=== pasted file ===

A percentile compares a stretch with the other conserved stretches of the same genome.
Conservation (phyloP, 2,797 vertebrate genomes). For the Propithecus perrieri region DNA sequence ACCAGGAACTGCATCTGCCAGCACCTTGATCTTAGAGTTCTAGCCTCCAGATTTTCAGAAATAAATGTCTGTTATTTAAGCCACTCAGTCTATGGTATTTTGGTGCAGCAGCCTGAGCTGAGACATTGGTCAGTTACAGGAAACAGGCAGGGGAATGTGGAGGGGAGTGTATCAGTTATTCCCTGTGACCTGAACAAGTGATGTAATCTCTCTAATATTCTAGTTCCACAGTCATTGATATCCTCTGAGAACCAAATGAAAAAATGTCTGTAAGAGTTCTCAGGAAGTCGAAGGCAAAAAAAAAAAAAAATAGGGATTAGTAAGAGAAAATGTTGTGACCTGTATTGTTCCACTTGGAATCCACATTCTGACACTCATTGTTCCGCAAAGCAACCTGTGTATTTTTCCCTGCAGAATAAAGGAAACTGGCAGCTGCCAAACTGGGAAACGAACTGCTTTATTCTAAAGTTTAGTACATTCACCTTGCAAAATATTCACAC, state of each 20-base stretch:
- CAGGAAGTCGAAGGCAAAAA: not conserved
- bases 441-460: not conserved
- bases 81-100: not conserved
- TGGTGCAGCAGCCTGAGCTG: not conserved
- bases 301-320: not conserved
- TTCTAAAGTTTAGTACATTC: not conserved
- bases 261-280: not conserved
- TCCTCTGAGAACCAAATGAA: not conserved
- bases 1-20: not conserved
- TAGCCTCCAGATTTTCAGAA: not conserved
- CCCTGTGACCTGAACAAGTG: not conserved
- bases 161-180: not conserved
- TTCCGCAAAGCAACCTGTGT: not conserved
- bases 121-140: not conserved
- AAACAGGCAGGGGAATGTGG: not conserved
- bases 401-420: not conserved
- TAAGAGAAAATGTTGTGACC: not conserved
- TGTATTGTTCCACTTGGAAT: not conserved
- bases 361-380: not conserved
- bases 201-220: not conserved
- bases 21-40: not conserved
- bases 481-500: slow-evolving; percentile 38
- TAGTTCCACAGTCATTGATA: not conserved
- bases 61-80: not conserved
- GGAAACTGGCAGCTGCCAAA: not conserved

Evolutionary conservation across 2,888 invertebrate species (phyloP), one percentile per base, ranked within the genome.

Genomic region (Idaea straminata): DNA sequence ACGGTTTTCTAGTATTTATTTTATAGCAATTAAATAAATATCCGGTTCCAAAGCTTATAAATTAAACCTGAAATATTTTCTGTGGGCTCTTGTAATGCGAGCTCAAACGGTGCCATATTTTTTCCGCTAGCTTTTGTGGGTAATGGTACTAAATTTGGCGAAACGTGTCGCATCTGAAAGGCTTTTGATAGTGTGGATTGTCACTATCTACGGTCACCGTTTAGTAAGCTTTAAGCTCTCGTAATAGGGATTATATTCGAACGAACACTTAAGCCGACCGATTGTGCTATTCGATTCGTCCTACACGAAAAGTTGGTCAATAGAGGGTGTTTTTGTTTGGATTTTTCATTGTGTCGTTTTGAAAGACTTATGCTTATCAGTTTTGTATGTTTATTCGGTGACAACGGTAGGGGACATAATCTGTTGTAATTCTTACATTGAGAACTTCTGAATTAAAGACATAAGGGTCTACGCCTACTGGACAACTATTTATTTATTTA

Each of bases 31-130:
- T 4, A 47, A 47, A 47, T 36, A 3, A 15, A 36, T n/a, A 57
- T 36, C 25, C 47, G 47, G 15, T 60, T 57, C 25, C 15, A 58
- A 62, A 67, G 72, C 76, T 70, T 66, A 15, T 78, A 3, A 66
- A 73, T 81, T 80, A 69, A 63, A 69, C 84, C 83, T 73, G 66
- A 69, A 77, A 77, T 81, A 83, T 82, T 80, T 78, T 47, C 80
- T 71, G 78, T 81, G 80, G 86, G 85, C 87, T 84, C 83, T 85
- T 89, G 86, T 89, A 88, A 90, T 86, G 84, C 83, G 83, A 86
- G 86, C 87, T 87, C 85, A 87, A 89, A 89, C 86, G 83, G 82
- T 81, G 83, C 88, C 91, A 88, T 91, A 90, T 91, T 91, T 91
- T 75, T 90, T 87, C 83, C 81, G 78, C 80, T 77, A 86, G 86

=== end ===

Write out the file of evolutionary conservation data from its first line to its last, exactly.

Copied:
A percentile compares a stretch with the other conserved stretches of the same genome.
Conservation (phyloP, 2,797 vertebrate genomes). For the Propithecus perrieri region DNA sequence ACCAGGAACTGCATCTGCCAGCACCTTGATCTTAGAGTTCTAGCCTCCAGATTTTCAGAAATAAATGTCTGTTATTTAAGCCACTCAGTCTATGGTATTTTGGTGCAGCAGCCTGAGCTGAGACATTGGTCAGTTACAGGAAACAGGCAGGGGAATGTGGAGGGGAGTGTATCAGTTATTCCCTGTGACCTGAACAAGTGATGTAATCTCTCTAATATTCTAGTTCCACAGTCATTGATATCCTCTGAGAACCAAATGAAAAAATGTCTGTAAGAGTTCTCAGGAAGTCGAAGGCAAAAAAAAAAAAAAATAGGGATTAGTAAGAGAAAATGTTGTGACCTGTATTGTTCCACTTGGAATCCACATTCTGACACTCATTGTTCCGCAAAGCAACCTGTGTATTTTTCCCTGCAGAATAAAGGAAACTGGCAGCTGCCAAACTGGGAAACGAACTGCTTTATTCTAAAGTTTAGTACATTCACCTTGCAAAATATTCACAC, state of each 20-base stretch:
- CAGGAAGTCGAAGGCAAAAA: not conserved
- bases 441-460: not conserved
- bases 81-100: not conserved
- TGGTGCAGCAGCCTGAGCTG: not conserved
- bases 301-320: not conserved
- TTCTAAAGTTTAGTACATTC: not conserved
- bases 261-280: not conserved
- TCCTCTGAGAACCAAATGAA: not conserved
- bases 1-20: not conserved
- TAGCCTCCAGATTTTCAGAA: not conserved
- CCCTGTGACCTGAACAAGTG: not conserved
- bases 161-180: not conserved
- TTCCGCAAAGCAACCTGTGT: not conserved
- bases 121-140: not conserved
- AAACAGGCAGGGGAATGTGG: not conserved
- bases 401-420: not conserved
- TAAGAGAAAATGTTGTGACC: not conserved
- TGTATTGTTCCACTTGGAAT: not conserved
- bases 361-380: not conserved
- bases 201-220: not conserved
- bases 21-40: not conserved
- bases 481-500: slow-evolving; percentile 38
- TAGTTCCACAGTCATTGATA: not conserved
- bases 61-80: not conserved
- GGAAACTGGCAGCTGCCAAA: not conserved

Evolutionary conservation across 2,888 invertebrate species (phyloP), one percentile per base, ranked within the genome.

Genomic region (Idaea straminata): DNA sequence ACGGTTTTCTAGTATTTATTTTATAGCAATTAAATAAATATCCGGTTCCAAAGCTTATAAATTAAACCTGAAATATTTTCTGTGGGCTCTTGTAATGCGAGCTCAAACGGTGCCATATTTTTTCCGCTAGCTTTTGTGGGTAATGGTACTAAATTTGGCGAAACGTGTCGCATCTGAAAGGCTTTTGATAGTGTGGATTGTCACTATCTACGGTCACCGTTTAGTAAGCTTTAAGCTCTCGTAATAGGGATTATATTCGAACGAACACTTAAGCCGACCGATTGTGCTATTCGATTCGTCCTACACGAAAAGTTGGTCAATAGAGGGTGTTTTTGTTTGGATTTTTCATTGTGTCGTTTTGAAAGACTTATGCTTATCAGTTTTGTATGTTTATTCGGTGACAACGGTAGGGGACATAATCTGTTGTAATTCTTACATTGAGAACTTCTGAATTAAAGACATAAGGGTCTACGCCTACTGGACAACTATTTATTTATTTA

Each of bases 31-130:
- T 4, A 47, A 47, A 47, T 36, A 3, A 15, A 36, T n/a, A 57
- T 36, C 25, C 47, G 47, G 15, T 60, T 57, C 25, C 15, A 58
- A 62, A 67, G 72, C 76, T 70, T 66, A 15, T 78, A 3, A 66
- A 73, T 81, T 80, A 69, A 63, A 69, C 84, C 83, T 73, G 66
- A 69, A 77, A 77, T 81, A 83, T 82, T 80, T 78, T 47, C 80
- T 71, G 78, T 81, G 80, G 86, G 85, C 87, T 84, C 83, T 85
- T 89, G 86, T 89, A 88, A 90, T 86, G 84, C 83, G 83, A 86
- G 86, C 87, T 87, C 85, A 87, A 89, A 89, C 86, G 83, G 82
- T 81, G 83, C 88, C 91, A 88, T 91, A 90, T 91, T 91, T 91
- T 75, T 90, T 87, C 83, C 81, G 78, C 80, T 77, A 86, G 86